Weekly Brief August 25th
World Uyghur Congress, 25 August 2017
WUC Denounces Unjust Sentencing of Hong Kong Pro-Democracy Leaders in Press Release
The World Uyghur Congress issued a Press Release this week expressing its strong concern after the unjust sentencing of Hong Kong pro-democracy figures Joshua Wong, Nathan Law and Alex Chow. The result leaves no doubt that Hong Kong authorities have chosen to side with injustice and the silencing of peaceful dissent since the rise of the umbrella movement in 2014.
The Court of Appeal of the High Court of Hong Kong sentenced Joshua Wong, Alex Chow and Nathan Law between six and eight months in prison for their involvement in demonstrations that resulted in the 2014 Umbrella Movement. The sentences relate to a specific incident on September 26, 2914 when a number of students pushed their way into a fenced-off area of Civic Square.
The sentencing disqualifies the three figures from running for elected office for five years, which invariably represents a blow to the momentum of the Movement that began in 2014. On the other hand, the sentencing has the potential to galvanise further support and opposition to Hong Kong authorities for the openly unjust verdict.
The World Uyghur Congress therefore expressed its clear opposition to this decision, but also our hopefulness looking forward. China will continue to attempt to silence dissent, but what will and has already emerged is a more resolute population yearning for a system in which their voices are truly heard.
Cambridge University Press Does a U-Turn Over Article Censorship in China
It emerged this week that the Cambridge University Press had blocked 300 articles in its scholarly publication, The China Quarterly, at the request of Chinese authorities. The news was met with outrage by academics and human rights organizations, including the World Uyghur Congress. The subject matter of the blocked articles included Uyghurs and East Turkestan, Tibet and Tiananmen, amongst others.
In response to the censorship, academics, journalists and human rights activists put significant pressure on the Cambridge University Press, with many threatening to boycott the China Quarterly. This pressure had a substantial effect, as the Cambridge University Press reversed its stance this week and decided to unblock the articles. While this reversal is significant for freedom of thought and academic freedom, it is also a reminder of the threat posed by Chinese censorship and influence within China and, increasingly, abroad.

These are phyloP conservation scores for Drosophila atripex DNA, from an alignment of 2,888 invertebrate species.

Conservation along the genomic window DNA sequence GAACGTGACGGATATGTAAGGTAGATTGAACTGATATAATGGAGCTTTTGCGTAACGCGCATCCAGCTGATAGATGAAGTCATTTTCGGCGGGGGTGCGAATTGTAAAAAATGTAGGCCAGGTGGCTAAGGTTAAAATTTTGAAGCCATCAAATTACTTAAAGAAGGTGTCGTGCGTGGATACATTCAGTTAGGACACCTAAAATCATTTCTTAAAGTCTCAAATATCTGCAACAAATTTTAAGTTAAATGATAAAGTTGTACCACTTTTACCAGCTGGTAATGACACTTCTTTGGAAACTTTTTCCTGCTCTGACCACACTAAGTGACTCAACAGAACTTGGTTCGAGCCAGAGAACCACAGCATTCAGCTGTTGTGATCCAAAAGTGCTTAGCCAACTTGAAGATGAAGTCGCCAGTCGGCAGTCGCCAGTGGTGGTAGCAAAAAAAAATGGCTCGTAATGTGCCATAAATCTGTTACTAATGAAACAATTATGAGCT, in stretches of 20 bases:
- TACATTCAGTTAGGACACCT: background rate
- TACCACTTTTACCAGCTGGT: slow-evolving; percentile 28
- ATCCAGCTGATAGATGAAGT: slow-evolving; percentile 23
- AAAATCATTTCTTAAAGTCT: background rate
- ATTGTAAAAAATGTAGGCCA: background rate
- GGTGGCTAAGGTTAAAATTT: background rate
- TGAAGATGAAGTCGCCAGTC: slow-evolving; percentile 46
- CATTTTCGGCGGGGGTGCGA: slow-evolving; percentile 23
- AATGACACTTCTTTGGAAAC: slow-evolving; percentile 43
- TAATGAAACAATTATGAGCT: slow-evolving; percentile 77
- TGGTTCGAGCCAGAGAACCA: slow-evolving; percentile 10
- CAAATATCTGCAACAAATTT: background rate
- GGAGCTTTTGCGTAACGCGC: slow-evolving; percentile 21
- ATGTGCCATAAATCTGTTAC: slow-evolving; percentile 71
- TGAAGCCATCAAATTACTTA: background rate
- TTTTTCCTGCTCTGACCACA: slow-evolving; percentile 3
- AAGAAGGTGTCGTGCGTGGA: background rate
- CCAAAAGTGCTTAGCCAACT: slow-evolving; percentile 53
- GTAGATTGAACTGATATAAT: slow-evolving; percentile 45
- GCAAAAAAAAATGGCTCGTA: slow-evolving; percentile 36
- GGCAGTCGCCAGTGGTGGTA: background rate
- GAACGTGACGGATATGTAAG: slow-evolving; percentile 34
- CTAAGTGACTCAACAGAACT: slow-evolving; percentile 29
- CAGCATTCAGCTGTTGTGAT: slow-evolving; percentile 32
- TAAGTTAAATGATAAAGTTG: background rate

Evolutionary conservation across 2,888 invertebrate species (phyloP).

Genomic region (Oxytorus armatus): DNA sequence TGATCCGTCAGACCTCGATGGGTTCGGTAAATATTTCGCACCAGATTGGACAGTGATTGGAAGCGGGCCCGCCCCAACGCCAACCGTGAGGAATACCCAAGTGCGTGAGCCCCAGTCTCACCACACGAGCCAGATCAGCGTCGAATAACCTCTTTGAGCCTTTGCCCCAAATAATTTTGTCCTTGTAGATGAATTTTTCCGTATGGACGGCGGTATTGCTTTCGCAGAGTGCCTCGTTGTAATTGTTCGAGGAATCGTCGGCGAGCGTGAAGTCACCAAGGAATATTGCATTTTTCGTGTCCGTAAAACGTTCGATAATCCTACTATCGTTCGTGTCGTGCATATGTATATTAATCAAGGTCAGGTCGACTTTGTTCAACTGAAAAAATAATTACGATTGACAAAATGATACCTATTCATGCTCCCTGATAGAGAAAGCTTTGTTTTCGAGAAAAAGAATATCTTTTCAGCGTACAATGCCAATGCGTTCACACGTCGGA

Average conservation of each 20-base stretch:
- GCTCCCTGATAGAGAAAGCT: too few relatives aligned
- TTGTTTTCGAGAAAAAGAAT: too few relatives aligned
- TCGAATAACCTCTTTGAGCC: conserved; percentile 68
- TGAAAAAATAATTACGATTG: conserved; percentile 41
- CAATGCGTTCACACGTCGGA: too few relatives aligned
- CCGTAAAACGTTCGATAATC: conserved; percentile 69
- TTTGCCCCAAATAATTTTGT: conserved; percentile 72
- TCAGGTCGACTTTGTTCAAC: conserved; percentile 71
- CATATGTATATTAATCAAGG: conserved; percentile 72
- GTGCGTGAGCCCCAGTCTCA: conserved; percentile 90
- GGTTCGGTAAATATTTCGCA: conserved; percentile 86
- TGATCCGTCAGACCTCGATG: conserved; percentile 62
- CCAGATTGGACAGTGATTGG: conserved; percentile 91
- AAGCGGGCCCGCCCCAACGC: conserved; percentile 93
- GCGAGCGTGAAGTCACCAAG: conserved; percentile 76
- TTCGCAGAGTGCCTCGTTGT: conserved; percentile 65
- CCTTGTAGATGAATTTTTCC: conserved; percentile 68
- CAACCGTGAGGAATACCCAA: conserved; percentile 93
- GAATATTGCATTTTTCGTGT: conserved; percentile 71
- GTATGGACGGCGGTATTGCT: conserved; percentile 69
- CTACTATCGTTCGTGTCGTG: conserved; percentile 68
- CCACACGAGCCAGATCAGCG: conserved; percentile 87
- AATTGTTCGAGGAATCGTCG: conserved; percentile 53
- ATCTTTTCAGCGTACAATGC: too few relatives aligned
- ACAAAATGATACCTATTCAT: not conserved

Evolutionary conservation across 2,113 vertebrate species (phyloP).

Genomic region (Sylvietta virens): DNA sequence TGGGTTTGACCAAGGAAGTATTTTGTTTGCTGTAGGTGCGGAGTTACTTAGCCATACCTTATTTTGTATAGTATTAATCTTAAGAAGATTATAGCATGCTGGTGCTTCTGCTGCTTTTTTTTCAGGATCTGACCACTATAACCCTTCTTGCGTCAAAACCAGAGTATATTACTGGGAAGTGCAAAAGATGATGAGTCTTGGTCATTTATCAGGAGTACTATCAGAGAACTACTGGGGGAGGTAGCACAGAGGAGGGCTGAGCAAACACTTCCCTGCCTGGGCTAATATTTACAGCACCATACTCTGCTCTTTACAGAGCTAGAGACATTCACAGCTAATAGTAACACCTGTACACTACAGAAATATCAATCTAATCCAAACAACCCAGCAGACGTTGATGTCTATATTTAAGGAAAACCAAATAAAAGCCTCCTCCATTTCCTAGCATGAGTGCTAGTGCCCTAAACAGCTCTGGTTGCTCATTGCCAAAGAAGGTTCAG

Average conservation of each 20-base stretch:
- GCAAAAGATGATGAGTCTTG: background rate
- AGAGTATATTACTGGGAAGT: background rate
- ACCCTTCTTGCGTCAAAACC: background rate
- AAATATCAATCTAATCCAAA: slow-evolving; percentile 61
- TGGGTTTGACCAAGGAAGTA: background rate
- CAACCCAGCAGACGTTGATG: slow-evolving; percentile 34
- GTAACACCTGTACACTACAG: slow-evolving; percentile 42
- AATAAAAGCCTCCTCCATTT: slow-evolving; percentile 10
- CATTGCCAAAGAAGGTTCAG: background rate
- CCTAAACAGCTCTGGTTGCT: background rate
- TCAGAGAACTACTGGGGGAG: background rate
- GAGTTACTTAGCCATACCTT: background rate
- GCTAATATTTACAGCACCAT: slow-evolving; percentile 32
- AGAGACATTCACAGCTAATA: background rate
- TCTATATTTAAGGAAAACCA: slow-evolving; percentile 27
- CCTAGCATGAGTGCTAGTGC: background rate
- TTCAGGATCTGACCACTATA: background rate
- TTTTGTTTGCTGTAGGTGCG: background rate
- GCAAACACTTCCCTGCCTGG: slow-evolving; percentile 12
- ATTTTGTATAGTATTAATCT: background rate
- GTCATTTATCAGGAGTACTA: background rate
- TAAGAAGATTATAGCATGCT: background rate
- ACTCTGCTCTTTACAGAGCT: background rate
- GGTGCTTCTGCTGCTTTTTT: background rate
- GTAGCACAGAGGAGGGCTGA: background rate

Globe and Mail Journalist Detained by Chinese Police in East Turkestan
A Canadian journalist, the Globe and Mail’s Asia correspondent Nathan VanderKlippe, was detained in East Turkestan for 3 hours by Chinese police and had his computer and camera seized and search. VanderKlippe was arrested in a small village in the Elishku township while trying to interview local people. The Globe and Mail reported it was the second recent incident of harassment of its journalists by Chinese police in the region. This incident is a reminder of the lack of press freedom in China and the difficulties journalists routinely face while trying to report on East Turkestan. It is also a a glimpse into the repressive atmosphere that Uyghurs in the region are subjected to on a daily basis.
China Recruiting 30,000 Teachers, Police & Civil Servants to Move to East Turkestan
Chinese authorities in East Turkestan have reportedly launched a massive nationwide recruitment campaign for as many as 30,000 new police, civil servants and teaching position in East Turkestan. The campaign seems to be primarily focused on incentivizing Han Chinese people from the rest of China to move to East Turkestan, with applicants required to take a “political test” as part of the application process. This coincides with a massive increase in hiring of police and security personnel, reported to number 74,000 since the beginning of the year. With high levels of unemployment and marginalization of Uyghur people in the region and many Uyghur teachers losing their jobs, the campaign is a worrying development and an indication of China’s desire to establish even greater control in the region.